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Administrators complete natural disaster preparedness exercise

In Virginia, state leaders performed a natural disaster preparedness drill to evaluate how emergency responders would react during a tornado. According to The Associated Press, the exercise took place on March 12, 2013, and was completed as part of a collaborative initiative between Virginia administrators, emergency management personnel and the National Weather Service. 

Natural disasters have recently caused serious problems for Virginia residents, as 62 tornadoes have hit the state in the past two years. While such storms have negatively impacted many business operators and homeowners throughout the area, the drill could help state officials find long-term resolutions to protect citizens against these problems.

Officials at the SSM St. Joseph Health Center in Wentzville, Missouri, plan to host training sessions designed to teach community members about emergency preparedness. The St. Louis Post-Dispatch reports that the tutorials will be open to residents in April 2013 and are intended for both adults and teenagers. 

Participants in the Mid America Teen Community Emergency Response Team (CERT) program will deliver information to attendees about a vast array of topics, including the county's emergency management services, medical operations and light search and rescue. Additionally, the tutorials finish with a drill that enables audience members to get hands-on training they can use to fully understand how to respond to dangerous situations.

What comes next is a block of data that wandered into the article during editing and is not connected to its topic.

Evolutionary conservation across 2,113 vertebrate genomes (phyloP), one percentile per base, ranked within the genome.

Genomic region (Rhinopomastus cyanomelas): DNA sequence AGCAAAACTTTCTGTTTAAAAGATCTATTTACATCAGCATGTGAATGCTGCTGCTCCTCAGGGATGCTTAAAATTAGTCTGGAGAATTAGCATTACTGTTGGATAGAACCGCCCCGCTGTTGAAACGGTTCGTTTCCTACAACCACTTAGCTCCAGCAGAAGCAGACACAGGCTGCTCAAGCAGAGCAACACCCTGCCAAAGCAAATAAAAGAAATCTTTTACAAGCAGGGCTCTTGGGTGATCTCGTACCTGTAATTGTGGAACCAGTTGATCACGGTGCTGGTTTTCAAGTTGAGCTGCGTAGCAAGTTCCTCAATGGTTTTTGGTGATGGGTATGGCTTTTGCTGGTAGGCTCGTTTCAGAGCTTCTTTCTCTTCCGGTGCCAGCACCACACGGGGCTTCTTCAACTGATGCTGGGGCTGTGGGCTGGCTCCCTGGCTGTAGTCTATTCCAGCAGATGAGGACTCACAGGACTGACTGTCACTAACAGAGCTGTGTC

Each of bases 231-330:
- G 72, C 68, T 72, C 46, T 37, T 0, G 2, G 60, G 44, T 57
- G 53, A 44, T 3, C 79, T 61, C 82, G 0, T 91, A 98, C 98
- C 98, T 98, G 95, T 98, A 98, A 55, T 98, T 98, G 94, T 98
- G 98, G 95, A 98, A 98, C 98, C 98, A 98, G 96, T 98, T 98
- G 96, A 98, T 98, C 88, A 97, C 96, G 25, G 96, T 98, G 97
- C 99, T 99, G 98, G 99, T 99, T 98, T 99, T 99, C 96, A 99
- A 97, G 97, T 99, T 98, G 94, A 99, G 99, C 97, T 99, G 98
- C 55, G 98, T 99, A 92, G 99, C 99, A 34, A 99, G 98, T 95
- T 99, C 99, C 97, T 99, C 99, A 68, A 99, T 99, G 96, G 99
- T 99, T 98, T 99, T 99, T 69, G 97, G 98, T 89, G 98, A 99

Additionally, The Harvard Press notes that a statewide emergency preparedness forum will allow public safety administrators to address citizens' concerns in Harvard, Massachusetts, on March 23, 2013. This conference will feature participants from several agencies, such as the town's fire and police departments.

Steve Beckman, one of the forum's organizers, noted that community members began planning the event in August 2012. The gathering could provide numerous positive outcomes to Harvard and other nearby municipalities, as residents can discuss and plan for emergencies by developing useful strategies. 

"Building-block exercises have begun to sensitize ambulance members to the heightened stressors of a [mass casualty incident] that challenge conventional patient care practices. Drills in these challenging settings begin the process of developing new 'muscle memory' necessary to perform our functions well in inherently chaotic and distracting environments," Beckman told the newspaper. 

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